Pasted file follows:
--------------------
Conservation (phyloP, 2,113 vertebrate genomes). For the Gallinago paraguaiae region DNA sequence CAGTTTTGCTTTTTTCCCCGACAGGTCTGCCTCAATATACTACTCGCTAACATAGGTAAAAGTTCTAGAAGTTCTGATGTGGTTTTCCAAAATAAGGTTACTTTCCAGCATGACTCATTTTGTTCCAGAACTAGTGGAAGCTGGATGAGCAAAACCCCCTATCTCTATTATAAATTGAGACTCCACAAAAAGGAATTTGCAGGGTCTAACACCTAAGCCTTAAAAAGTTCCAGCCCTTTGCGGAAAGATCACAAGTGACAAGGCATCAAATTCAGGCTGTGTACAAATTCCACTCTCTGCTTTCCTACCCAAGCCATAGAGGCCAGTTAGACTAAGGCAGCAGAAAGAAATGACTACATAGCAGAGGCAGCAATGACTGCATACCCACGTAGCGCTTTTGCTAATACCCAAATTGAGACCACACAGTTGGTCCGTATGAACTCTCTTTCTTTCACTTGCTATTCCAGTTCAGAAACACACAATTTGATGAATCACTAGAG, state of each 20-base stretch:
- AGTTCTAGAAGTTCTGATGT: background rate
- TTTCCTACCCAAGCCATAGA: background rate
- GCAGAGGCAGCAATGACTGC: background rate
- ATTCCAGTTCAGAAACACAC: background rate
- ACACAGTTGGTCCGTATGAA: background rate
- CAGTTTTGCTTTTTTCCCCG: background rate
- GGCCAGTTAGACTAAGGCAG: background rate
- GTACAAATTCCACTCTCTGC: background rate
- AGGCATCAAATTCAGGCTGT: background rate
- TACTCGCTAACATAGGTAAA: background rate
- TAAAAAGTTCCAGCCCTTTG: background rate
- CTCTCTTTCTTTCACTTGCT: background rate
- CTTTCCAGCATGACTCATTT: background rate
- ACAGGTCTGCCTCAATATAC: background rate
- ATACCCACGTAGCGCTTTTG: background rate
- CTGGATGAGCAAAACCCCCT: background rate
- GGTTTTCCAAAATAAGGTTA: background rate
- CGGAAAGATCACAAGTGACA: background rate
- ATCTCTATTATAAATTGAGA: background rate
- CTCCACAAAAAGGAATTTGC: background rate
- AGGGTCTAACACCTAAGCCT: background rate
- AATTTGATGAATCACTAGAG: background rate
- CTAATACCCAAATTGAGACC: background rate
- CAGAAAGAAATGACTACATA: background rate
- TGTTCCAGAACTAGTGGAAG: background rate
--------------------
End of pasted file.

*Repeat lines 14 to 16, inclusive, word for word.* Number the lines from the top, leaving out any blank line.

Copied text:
- CTTTCCAGCATGACTCATTT: background rate
- ACAGGTCTGCCTCAATATAC: background rate
- ATACCCACGTAGCGCTTTTG: background rate